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I recently featured the Skyroam Solis in my ultimate tech travel-kit, and with good reason: It’s a mobile hotspot that works all over the world, with a price tag that’s really tough to beat.
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The Solis is a little orange hockey puck that connects to cellular networks in over 120 countries. Once connected, it allows up to five devices to share the 4G LTE data goodness (where available) via Wi-Fi: your phone, tablet, laptop, etc.
Just as impressive, its battery can last for up to 16 hours, even when Wi-Fi is active. In fact, the Solis’ battery is so robust, the whole devices doubles as a mobile charger. (For the record, it’s a 6,000mAh battery, so you could probably fully recharge a dead phone and still get nearly a working day’s worth of connectivity.)
Here’s what I particularly love about the Solis: Each day-pass gives you 24 hours of unlimited data and costs just $9. (You also get one free with the purchase of the device.) Contrast that with mobile-hotspot Keepgo, which also works internationally but charges $35 for a single gigabyte of data. (It’s also limited to some 70 countries.)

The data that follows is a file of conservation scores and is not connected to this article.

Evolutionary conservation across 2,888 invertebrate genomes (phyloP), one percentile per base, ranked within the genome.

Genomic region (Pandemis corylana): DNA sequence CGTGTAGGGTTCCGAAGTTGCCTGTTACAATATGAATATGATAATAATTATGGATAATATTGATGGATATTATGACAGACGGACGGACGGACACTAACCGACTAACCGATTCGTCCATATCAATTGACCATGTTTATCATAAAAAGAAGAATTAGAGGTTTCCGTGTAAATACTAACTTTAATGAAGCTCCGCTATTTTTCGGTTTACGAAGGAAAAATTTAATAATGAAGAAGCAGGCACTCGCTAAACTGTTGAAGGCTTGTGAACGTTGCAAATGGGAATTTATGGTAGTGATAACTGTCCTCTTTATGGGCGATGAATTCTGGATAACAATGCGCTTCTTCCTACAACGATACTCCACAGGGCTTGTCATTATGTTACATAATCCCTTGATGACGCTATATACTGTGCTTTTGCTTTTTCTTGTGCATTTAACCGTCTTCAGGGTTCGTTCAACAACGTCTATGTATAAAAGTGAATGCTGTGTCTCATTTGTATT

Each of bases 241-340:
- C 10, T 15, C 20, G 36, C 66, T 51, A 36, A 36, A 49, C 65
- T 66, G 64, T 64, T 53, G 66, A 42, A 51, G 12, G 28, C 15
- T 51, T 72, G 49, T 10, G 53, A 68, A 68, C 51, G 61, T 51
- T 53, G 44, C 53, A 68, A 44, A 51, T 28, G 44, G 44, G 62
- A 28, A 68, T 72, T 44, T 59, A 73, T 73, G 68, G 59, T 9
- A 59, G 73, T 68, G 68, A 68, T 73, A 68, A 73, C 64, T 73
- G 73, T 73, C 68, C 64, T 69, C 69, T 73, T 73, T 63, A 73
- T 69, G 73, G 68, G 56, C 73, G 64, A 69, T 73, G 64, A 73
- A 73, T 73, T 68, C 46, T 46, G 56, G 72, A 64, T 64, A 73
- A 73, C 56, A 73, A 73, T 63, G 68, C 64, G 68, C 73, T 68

If you’re a frequent traveler, Skyroam now offers a subscription plan as well: $99/month for unlimited access.
Now for the bad news: Both the day passes and subscription plans have a high-speed cap of just 500MB per day. After that, you’ll get throttled back to a “reduced” speed (roughly 2.5G, not much better than dial-up). What’s more, in my informal tests of the Solis, it frequently got stuck during the sign-on process — a problem echoed by at least a few Amazon customers.
I have mixed feelings about the puck’s USB-C port as well: It’s great in theory, very forward-thinking, but also a hassle if you want to charge any legacy devices. (Skyroam does include a dongle adapter, but of course it’s easily misplaced. I know because I misplaced it.)
As long as you go in with realistic expectations — this is a hotspot for email, app stuff, maybe some map data — you should find the Solis a boon to travel both foreign and domestic. The high-speed data cap will no doubt bother some, but this is still a dirt-cheap way to stay connected nearly everywhere you go.